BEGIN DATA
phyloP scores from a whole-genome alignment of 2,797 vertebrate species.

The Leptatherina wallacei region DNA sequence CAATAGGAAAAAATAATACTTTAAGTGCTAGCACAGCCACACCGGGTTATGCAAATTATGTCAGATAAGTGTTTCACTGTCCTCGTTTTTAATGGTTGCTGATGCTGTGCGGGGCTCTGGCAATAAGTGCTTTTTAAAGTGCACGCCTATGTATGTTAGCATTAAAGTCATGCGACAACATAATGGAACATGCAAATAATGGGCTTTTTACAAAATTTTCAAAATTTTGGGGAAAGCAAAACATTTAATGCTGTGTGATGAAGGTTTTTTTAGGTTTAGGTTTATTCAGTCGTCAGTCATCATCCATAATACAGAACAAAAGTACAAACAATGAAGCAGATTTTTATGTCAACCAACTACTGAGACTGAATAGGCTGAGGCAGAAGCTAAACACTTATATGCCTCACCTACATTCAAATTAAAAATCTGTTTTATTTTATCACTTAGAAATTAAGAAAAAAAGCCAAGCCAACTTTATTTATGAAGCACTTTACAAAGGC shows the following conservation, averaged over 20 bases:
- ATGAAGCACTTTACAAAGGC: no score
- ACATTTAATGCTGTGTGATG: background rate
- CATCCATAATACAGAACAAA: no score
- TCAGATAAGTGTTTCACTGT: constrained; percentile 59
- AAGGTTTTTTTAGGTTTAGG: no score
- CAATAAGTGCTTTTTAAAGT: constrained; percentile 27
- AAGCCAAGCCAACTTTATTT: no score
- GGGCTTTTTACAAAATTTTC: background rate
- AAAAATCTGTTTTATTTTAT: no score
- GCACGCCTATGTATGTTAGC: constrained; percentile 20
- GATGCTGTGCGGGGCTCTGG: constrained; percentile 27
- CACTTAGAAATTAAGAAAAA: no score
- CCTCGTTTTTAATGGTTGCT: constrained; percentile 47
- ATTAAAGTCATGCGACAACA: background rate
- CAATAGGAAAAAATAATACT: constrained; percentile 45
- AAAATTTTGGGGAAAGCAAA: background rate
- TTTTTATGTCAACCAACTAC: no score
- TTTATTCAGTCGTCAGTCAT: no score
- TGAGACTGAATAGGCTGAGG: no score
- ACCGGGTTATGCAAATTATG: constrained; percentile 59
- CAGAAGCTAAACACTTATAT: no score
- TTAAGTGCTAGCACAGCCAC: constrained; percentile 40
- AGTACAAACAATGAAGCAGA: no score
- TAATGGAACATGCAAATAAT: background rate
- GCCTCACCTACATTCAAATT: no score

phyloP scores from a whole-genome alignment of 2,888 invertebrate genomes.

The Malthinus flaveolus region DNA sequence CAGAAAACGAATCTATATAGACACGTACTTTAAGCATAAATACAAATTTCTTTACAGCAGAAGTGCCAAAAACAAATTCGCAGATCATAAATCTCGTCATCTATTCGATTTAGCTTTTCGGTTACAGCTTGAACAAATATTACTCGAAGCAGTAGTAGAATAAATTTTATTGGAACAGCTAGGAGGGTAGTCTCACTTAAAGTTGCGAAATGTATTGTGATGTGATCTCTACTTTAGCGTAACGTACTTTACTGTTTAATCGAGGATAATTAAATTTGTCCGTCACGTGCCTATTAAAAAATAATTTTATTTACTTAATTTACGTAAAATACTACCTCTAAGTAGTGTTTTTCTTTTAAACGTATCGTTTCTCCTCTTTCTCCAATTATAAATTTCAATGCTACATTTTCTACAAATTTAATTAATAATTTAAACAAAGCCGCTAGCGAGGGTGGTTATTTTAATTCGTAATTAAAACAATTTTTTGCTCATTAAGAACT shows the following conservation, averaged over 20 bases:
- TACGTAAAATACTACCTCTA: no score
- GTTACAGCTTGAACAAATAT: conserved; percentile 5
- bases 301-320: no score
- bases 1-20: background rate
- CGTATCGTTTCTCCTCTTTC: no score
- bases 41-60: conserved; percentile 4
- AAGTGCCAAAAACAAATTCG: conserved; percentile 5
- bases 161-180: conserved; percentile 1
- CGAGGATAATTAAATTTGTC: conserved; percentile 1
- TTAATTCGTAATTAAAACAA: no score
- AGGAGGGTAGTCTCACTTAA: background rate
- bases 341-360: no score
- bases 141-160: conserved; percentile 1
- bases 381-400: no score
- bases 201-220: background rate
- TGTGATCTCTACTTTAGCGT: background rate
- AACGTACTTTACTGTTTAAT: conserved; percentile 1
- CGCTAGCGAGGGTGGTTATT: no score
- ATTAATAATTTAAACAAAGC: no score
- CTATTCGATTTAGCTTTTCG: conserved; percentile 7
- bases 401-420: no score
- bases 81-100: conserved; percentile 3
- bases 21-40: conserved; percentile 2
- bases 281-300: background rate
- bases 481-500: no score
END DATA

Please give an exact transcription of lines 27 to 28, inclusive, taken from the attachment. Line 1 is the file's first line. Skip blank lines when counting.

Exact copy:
- GCCTCACCTACATTCAAATT: no score

phyloP scores from a whole-genome alignment of 2,888 invertebrate genomes.